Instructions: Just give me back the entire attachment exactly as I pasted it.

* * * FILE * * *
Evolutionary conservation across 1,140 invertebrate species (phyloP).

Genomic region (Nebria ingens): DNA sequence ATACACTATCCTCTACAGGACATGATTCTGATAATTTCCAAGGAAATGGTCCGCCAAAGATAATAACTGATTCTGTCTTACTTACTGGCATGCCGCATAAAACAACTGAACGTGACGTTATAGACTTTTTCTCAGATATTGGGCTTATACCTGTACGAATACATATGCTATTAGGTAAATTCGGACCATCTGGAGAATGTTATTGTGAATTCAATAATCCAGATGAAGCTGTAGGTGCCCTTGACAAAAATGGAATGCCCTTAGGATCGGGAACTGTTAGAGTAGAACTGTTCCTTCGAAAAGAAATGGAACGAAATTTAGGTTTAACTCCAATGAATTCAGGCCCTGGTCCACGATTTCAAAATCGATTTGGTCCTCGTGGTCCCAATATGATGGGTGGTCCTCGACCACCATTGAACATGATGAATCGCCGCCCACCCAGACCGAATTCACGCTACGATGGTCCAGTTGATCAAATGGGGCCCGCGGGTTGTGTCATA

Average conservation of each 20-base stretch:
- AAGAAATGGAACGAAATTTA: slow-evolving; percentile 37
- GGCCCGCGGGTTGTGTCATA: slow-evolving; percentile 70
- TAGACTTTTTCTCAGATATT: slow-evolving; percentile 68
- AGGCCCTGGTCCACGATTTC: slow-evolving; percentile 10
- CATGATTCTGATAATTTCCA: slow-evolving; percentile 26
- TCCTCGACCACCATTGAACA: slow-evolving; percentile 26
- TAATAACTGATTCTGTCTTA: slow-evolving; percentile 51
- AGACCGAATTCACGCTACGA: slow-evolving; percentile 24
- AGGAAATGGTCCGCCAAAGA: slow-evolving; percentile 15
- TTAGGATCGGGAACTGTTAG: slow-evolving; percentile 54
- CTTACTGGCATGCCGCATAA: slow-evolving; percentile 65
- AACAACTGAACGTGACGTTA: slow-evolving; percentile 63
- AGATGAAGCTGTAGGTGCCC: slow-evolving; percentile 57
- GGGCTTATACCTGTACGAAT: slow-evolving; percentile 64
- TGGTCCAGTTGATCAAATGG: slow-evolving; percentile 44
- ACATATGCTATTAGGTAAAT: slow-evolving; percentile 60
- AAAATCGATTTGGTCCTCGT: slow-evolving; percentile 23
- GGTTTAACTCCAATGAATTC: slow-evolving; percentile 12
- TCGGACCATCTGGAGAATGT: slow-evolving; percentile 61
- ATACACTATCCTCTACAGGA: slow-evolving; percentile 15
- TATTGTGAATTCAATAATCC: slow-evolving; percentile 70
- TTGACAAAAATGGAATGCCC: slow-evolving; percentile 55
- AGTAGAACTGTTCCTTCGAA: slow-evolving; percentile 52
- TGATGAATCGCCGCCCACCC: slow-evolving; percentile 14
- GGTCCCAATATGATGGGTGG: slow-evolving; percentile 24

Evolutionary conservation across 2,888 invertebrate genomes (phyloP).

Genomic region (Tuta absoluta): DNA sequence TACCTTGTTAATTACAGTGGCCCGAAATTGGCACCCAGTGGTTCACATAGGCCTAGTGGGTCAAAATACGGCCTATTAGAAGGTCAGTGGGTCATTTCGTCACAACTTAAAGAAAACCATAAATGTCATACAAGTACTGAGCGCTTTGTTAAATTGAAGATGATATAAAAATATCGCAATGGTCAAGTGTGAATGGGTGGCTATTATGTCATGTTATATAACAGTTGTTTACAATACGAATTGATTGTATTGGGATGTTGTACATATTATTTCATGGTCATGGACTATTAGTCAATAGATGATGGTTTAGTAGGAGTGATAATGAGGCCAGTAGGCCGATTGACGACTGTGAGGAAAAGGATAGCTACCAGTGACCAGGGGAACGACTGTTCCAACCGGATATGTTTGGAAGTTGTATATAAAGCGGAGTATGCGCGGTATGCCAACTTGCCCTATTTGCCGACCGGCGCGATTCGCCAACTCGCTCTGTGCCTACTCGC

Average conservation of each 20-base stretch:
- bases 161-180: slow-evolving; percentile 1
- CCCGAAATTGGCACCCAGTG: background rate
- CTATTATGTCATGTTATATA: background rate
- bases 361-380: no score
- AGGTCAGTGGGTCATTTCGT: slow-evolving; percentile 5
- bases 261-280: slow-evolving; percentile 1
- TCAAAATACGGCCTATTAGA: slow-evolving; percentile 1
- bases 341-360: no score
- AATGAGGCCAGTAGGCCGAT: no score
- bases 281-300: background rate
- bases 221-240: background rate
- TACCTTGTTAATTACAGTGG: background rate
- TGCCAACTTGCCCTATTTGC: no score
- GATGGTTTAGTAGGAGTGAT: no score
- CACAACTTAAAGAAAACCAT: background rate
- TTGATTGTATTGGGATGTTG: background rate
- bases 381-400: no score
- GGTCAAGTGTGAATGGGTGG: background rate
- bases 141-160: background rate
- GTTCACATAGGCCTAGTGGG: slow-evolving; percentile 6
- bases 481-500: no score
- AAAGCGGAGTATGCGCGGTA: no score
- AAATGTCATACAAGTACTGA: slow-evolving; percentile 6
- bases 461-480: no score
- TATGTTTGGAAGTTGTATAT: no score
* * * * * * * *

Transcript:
Evolutionary conservation across 1,140 invertebrate species (phyloP).

Genomic region (Nebria ingens): DNA sequence ATACACTATCCTCTACAGGACATGATTCTGATAATTTCCAAGGAAATGGTCCGCCAAAGATAATAACTGATTCTGTCTTACTTACTGGCATGCCGCATAAAACAACTGAACGTGACGTTATAGACTTTTTCTCAGATATTGGGCTTATACCTGTACGAATACATATGCTATTAGGTAAATTCGGACCATCTGGAGAATGTTATTGTGAATTCAATAATCCAGATGAAGCTGTAGGTGCCCTTGACAAAAATGGAATGCCCTTAGGATCGGGAACTGTTAGAGTAGAACTGTTCCTTCGAAAAGAAATGGAACGAAATTTAGGTTTAACTCCAATGAATTCAGGCCCTGGTCCACGATTTCAAAATCGATTTGGTCCTCGTGGTCCCAATATGATGGGTGGTCCTCGACCACCATTGAACATGATGAATCGCCGCCCACCCAGACCGAATTCACGCTACGATGGTCCAGTTGATCAAATGGGGCCCGCGGGTTGTGTCATA

Average conservation of each 20-base stretch:
- AAGAAATGGAACGAAATTTA: slow-evolving; percentile 37
- GGCCCGCGGGTTGTGTCATA: slow-evolving; percentile 70
- TAGACTTTTTCTCAGATATT: slow-evolving; percentile 68
- AGGCCCTGGTCCACGATTTC: slow-evolving; percentile 10
- CATGATTCTGATAATTTCCA: slow-evolving; percentile 26
- TCCTCGACCACCATTGAACA: slow-evolving; percentile 26
- TAATAACTGATTCTGTCTTA: slow-evolving; percentile 51
- AGACCGAATTCACGCTACGA: slow-evolving; percentile 24
- AGGAAATGGTCCGCCAAAGA: slow-evolving; percentile 15
- TTAGGATCGGGAACTGTTAG: slow-evolving; percentile 54
- CTTACTGGCATGCCGCATAA: slow-evolving; percentile 65
- AACAACTGAACGTGACGTTA: slow-evolving; percentile 63
- AGATGAAGCTGTAGGTGCCC: slow-evolving; percentile 57
- GGGCTTATACCTGTACGAAT: slow-evolving; percentile 64
- TGGTCCAGTTGATCAAATGG: slow-evolving; percentile 44
- ACATATGCTATTAGGTAAAT: slow-evolving; percentile 60
- AAAATCGATTTGGTCCTCGT: slow-evolving; percentile 23
- GGTTTAACTCCAATGAATTC: slow-evolving; percentile 12
- TCGGACCATCTGGAGAATGT: slow-evolving; percentile 61
- ATACACTATCCTCTACAGGA: slow-evolving; percentile 15
- TATTGTGAATTCAATAATCC: slow-evolving; percentile 70
- TTGACAAAAATGGAATGCCC: slow-evolving; percentile 55
- AGTAGAACTGTTCCTTCGAA: slow-evolving; percentile 52
- TGATGAATCGCCGCCCACCC: slow-evolving; percentile 14
- GGTCCCAATATGATGGGTGG: slow-evolving; percentile 24

Evolutionary conservation across 2,888 invertebrate genomes (phyloP).

Genomic region (Tuta absoluta): DNA sequence TACCTTGTTAATTACAGTGGCCCGAAATTGGCACCCAGTGGTTCACATAGGCCTAGTGGGTCAAAATACGGCCTATTAGAAGGTCAGTGGGTCATTTCGTCACAACTTAAAGAAAACCATAAATGTCATACAAGTACTGAGCGCTTTGTTAAATTGAAGATGATATAAAAATATCGCAATGGTCAAGTGTGAATGGGTGGCTATTATGTCATGTTATATAACAGTTGTTTACAATACGAATTGATTGTATTGGGATGTTGTACATATTATTTCATGGTCATGGACTATTAGTCAATAGATGATGGTTTAGTAGGAGTGATAATGAGGCCAGTAGGCCGATTGACGACTGTGAGGAAAAGGATAGCTACCAGTGACCAGGGGAACGACTGTTCCAACCGGATATGTTTGGAAGTTGTATATAAAGCGGAGTATGCGCGGTATGCCAACTTGCCCTATTTGCCGACCGGCGCGATTCGCCAACTCGCTCTGTGCCTACTCGC

Average conservation of each 20-base stretch:
- bases 161-180: slow-evolving; percentile 1
- CCCGAAATTGGCACCCAGTG: background rate
- CTATTATGTCATGTTATATA: background rate
- bases 361-380: no score
- AGGTCAGTGGGTCATTTCGT: slow-evolving; percentile 5
- bases 261-280: slow-evolving; percentile 1
- TCAAAATACGGCCTATTAGA: slow-evolving; percentile 1
- bases 341-360: no score
- AATGAGGCCAGTAGGCCGAT: no score
- bases 281-300: background rate
- bases 221-240: background rate
- TACCTTGTTAATTACAGTGG: background rate
- TGCCAACTTGCCCTATTTGC: no score
- GATGGTTTAGTAGGAGTGAT: no score
- CACAACTTAAAGAAAACCAT: background rate
- TTGATTGTATTGGGATGTTG: background rate
- bases 381-400: no score
- GGTCAAGTGTGAATGGGTGG: background rate
- bases 141-160: background rate
- GTTCACATAGGCCTAGTGGG: slow-evolving; percentile 6
- bases 481-500: no score
- AAAGCGGAGTATGCGCGGTA: no score
- AAATGTCATACAAGTACTGA: slow-evolving; percentile 6
- bases 461-480: no score
- TATGTTTGGAAGTTGTATAT: no score